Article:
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The lettuce markets are starting to back off. The iceberg lettuce harvest has been strong which is encouraging shipments. Iceberg lettuce shipments last week rose 7.7% from the prior week and were 22.6% bigger than the same week last year. Romaine shipments remain subpar as they were down 9% last week from the prior year. The risk in the lettuce markets remains to the downside in the near term. Tomato prices remain inflated. History suggests that lower tomato prices are likely to occur during January.
The soybean markets continue to track well below year-ago levels. New soybean export sale tenders to China have been announced during the last week with promises for more. But the world and U.S. soybean supplies are projected to remain ample. This could temper the upside risk in the soybean complex this winter.
The cheese markets have found some support over the last week. CME Class IV milk futures have risen notably and are now carrying a premium over their equivalent Class III milk futures through at least next year. This encourages milk supplies to go to butter manufacturing instead of cheese production. It’s likely that the cheese markets are near (or already have set) a long-term bottom. The spot butter market has been seasonally declining this month due in part to fulfilled holiday orders. Since 2015, the average move for the spot butter market during this week and next was down 9.9%.
Last week’s cattle harvest eased from the prior week but, at 654k head, was 4.1% larger than the year prior. Heading into the last few weeks of the year, carcass weights are expected to temper total production. Carcass grading remains exceptional. Prime grading posted a new all-time high at 11.03%. Since cattle were reportedly on feed for longer periods throughout 2018, higher quality grades and heavier placement weights will likely continue into 2019. As expected, retailers are in full holiday mode, featuring ribeyes and round roasts aggressively heading into Christmas. The grinds are likely to garner a modest boost next month, but history has shown that winter demand is usually sluggish.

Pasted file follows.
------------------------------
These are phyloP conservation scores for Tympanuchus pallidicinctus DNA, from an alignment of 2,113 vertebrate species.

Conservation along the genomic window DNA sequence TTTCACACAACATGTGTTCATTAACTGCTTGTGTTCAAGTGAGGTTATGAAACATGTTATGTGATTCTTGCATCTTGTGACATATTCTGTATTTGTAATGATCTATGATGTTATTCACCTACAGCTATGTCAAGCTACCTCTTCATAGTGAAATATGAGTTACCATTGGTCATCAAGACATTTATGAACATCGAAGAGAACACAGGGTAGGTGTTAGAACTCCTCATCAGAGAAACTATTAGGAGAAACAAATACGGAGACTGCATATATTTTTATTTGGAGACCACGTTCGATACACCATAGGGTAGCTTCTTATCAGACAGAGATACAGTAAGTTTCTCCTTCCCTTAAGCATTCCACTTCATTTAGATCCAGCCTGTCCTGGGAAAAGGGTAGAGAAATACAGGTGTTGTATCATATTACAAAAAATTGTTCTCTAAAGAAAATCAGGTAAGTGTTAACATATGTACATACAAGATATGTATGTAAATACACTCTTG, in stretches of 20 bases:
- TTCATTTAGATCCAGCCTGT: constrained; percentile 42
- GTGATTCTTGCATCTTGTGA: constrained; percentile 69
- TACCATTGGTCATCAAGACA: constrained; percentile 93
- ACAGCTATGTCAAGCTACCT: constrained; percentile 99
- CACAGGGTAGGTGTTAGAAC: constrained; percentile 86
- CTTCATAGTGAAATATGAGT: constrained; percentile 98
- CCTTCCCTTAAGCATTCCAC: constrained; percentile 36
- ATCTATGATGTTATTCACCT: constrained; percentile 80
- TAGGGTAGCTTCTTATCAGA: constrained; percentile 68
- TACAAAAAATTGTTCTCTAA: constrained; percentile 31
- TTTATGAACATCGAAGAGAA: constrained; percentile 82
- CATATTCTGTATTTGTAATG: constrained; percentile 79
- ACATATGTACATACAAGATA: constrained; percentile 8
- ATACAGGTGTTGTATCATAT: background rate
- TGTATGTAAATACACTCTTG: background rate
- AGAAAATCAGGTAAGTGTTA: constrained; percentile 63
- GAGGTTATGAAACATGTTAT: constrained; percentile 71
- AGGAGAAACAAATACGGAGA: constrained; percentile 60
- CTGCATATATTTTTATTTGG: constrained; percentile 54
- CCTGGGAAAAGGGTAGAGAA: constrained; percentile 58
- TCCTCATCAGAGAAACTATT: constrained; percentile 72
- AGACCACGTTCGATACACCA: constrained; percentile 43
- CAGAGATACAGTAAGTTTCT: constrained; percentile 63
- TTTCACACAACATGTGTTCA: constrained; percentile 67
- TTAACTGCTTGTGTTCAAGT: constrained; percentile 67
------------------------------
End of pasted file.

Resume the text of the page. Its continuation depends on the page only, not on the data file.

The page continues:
Last week’s hog slaughter was estimated at 2.61 million head, the second largest weekly kill ever. Despite expanded production schedules, pork prices have fared well throughout the week. Retail ads for holiday hams were disappointing, at best, as retail ham features were down 27% vs. 2017, but the feature price was nearly 7% over year-ago. Perhaps retailers are waiting until this weekend to break big ads ahead of two back-to-back holiday weeks. During Q1, hog slaughter is likely to slow, but production is still expected to increase 3% year-over-year.
Following an aggressive run throughout the front half of 2018, chick placements have slowed into late year. Languishing prices have led to depressed integrator margins, leaving expectations for early 2019 chicken production to run as much as 3% below a year ago. Seasonally, placements rise from mid-November into late-December, but this year’s placements are only modest which should provide broiler price support. Breast meat prices remain historically low but have failed to break the flat-pricing cycle witnessed in early October. Chicken wing prices have edged higher as of late but are still 10% below a year ago. But, struggling wing prices appear to be presenting opportunities to lock in product at favorable levels.
Salmon prices are modestly above 2017 levels. This is despite solid imports. During October, the U.S. imported 8.9% more salmon than the previous year. The elevated U.S. dollar value is expected to continue to encourage solid salmon imports during the next several months. This factor could cause salmon prices to fall below year-ago levels later in 2019.
The EIA’s most recent weekly national average retail gasoline price was $2.460 per gallon, the cheapest since July 2017 and 4.2% less than a year ago. However, the downside potential for gasoline prices from here may be limited.